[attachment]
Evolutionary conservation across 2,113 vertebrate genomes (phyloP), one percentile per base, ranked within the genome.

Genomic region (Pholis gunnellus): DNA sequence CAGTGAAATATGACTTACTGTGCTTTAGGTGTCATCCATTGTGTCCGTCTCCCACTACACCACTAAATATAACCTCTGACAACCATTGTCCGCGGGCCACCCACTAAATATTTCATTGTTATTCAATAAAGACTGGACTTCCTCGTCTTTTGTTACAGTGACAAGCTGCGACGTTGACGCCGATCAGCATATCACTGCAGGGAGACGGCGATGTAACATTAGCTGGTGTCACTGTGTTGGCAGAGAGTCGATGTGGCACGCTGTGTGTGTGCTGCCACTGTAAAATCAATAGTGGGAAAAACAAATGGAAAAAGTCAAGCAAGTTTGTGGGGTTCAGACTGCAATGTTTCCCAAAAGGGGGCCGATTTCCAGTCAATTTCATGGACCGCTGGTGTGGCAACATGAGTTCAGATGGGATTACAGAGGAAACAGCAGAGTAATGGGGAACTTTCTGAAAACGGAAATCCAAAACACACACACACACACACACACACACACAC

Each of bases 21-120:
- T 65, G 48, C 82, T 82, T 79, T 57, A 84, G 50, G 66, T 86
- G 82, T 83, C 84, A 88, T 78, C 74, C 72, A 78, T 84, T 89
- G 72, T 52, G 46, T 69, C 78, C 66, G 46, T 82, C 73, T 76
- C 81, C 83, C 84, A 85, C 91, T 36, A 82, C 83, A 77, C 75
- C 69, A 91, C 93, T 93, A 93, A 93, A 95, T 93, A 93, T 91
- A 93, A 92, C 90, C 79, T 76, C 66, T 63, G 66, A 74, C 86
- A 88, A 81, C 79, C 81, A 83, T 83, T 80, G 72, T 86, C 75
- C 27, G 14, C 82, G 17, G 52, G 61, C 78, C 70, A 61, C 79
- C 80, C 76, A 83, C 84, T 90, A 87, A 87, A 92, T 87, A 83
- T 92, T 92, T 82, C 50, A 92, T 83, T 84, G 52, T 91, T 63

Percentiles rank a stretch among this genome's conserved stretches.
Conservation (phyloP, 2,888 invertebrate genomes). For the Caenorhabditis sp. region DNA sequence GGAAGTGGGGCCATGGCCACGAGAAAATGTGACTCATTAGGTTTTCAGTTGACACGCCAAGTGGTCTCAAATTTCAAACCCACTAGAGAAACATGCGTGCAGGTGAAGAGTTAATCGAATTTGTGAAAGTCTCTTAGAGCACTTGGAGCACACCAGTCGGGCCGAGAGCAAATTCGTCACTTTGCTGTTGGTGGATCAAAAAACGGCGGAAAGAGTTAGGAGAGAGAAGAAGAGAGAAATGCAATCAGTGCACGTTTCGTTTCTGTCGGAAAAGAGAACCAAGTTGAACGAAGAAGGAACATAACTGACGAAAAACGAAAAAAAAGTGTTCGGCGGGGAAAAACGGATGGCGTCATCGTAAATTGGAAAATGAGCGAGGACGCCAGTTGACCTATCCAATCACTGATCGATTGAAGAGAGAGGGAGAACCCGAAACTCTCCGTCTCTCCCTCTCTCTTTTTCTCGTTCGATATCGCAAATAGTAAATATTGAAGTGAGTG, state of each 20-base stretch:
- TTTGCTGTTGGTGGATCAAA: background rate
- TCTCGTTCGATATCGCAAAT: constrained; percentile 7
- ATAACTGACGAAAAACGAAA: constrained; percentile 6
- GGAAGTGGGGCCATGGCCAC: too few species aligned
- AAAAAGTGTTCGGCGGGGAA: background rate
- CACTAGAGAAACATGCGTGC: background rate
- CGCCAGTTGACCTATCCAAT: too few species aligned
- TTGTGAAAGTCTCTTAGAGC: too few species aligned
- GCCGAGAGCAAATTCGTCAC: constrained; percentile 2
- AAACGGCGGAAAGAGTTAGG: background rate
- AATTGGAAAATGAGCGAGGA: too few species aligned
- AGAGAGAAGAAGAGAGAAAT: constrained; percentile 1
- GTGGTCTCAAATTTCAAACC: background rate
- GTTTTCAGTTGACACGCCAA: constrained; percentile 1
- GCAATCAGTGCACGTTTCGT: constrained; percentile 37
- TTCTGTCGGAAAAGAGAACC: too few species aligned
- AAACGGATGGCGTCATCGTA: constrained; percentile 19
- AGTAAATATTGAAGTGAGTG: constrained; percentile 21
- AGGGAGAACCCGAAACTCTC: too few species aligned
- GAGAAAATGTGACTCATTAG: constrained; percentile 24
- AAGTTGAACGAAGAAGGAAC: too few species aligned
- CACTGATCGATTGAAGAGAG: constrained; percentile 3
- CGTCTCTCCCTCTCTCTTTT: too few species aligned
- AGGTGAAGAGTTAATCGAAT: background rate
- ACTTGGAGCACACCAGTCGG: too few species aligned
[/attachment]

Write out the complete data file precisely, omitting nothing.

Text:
Evolutionary conservation across 2,113 vertebrate genomes (phyloP), one percentile per base, ranked within the genome.

Genomic region (Pholis gunnellus): DNA sequence CAGTGAAATATGACTTACTGTGCTTTAGGTGTCATCCATTGTGTCCGTCTCCCACTACACCACTAAATATAACCTCTGACAACCATTGTCCGCGGGCCACCCACTAAATATTTCATTGTTATTCAATAAAGACTGGACTTCCTCGTCTTTTGTTACAGTGACAAGCTGCGACGTTGACGCCGATCAGCATATCACTGCAGGGAGACGGCGATGTAACATTAGCTGGTGTCACTGTGTTGGCAGAGAGTCGATGTGGCACGCTGTGTGTGTGCTGCCACTGTAAAATCAATAGTGGGAAAAACAAATGGAAAAAGTCAAGCAAGTTTGTGGGGTTCAGACTGCAATGTTTCCCAAAAGGGGGCCGATTTCCAGTCAATTTCATGGACCGCTGGTGTGGCAACATGAGTTCAGATGGGATTACAGAGGAAACAGCAGAGTAATGGGGAACTTTCTGAAAACGGAAATCCAAAACACACACACACACACACACACACACACAC

Each of bases 21-120:
- T 65, G 48, C 82, T 82, T 79, T 57, A 84, G 50, G 66, T 86
- G 82, T 83, C 84, A 88, T 78, C 74, C 72, A 78, T 84, T 89
- G 72, T 52, G 46, T 69, C 78, C 66, G 46, T 82, C 73, T 76
- C 81, C 83, C 84, A 85, C 91, T 36, A 82, C 83, A 77, C 75
- C 69, A 91, C 93, T 93, A 93, A 93, A 95, T 93, A 93, T 91
- A 93, A 92, C 90, C 79, T 76, C 66, T 63, G 66, A 74, C 86
- A 88, A 81, C 79, C 81, A 83, T 83, T 80, G 72, T 86, C 75
- C 27, G 14, C 82, G 17, G 52, G 61, C 78, C 70, A 61, C 79
- C 80, C 76, A 83, C 84, T 90, A 87, A 87, A 92, T 87, A 83
- T 92, T 92, T 82, C 50, A 92, T 83, T 84, G 52, T 91, T 63

Percentiles rank a stretch among this genome's conserved stretches.
Conservation (phyloP, 2,888 invertebrate genomes). For the Caenorhabditis sp. region DNA sequence GGAAGTGGGGCCATGGCCACGAGAAAATGTGACTCATTAGGTTTTCAGTTGACACGCCAAGTGGTCTCAAATTTCAAACCCACTAGAGAAACATGCGTGCAGGTGAAGAGTTAATCGAATTTGTGAAAGTCTCTTAGAGCACTTGGAGCACACCAGTCGGGCCGAGAGCAAATTCGTCACTTTGCTGTTGGTGGATCAAAAAACGGCGGAAAGAGTTAGGAGAGAGAAGAAGAGAGAAATGCAATCAGTGCACGTTTCGTTTCTGTCGGAAAAGAGAACCAAGTTGAACGAAGAAGGAACATAACTGACGAAAAACGAAAAAAAAGTGTTCGGCGGGGAAAAACGGATGGCGTCATCGTAAATTGGAAAATGAGCGAGGACGCCAGTTGACCTATCCAATCACTGATCGATTGAAGAGAGAGGGAGAACCCGAAACTCTCCGTCTCTCCCTCTCTCTTTTTCTCGTTCGATATCGCAAATAGTAAATATTGAAGTGAGTG, state of each 20-base stretch:
- TTTGCTGTTGGTGGATCAAA: background rate
- TCTCGTTCGATATCGCAAAT: constrained; percentile 7
- ATAACTGACGAAAAACGAAA: constrained; percentile 6
- GGAAGTGGGGCCATGGCCAC: too few species aligned
- AAAAAGTGTTCGGCGGGGAA: background rate
- CACTAGAGAAACATGCGTGC: background rate
- CGCCAGTTGACCTATCCAAT: too few species aligned
- TTGTGAAAGTCTCTTAGAGC: too few species aligned
- GCCGAGAGCAAATTCGTCAC: constrained; percentile 2
- AAACGGCGGAAAGAGTTAGG: background rate
- AATTGGAAAATGAGCGAGGA: too few species aligned
- AGAGAGAAGAAGAGAGAAAT: constrained; percentile 1
- GTGGTCTCAAATTTCAAACC: background rate
- GTTTTCAGTTGACACGCCAA: constrained; percentile 1
- GCAATCAGTGCACGTTTCGT: constrained; percentile 37
- TTCTGTCGGAAAAGAGAACC: too few species aligned
- AAACGGATGGCGTCATCGTA: constrained; percentile 19
- AGTAAATATTGAAGTGAGTG: constrained; percentile 21
- AGGGAGAACCCGAAACTCTC: too few species aligned
- GAGAAAATGTGACTCATTAG: constrained; percentile 24
- AAGTTGAACGAAGAAGGAAC: too few species aligned
- CACTGATCGATTGAAGAGAG: constrained; percentile 3
- CGTCTCTCCCTCTCTCTTTT: too few species aligned
- AGGTGAAGAGTTAATCGAAT: background rate
- ACTTGGAGCACACCAGTCGG: too few species aligned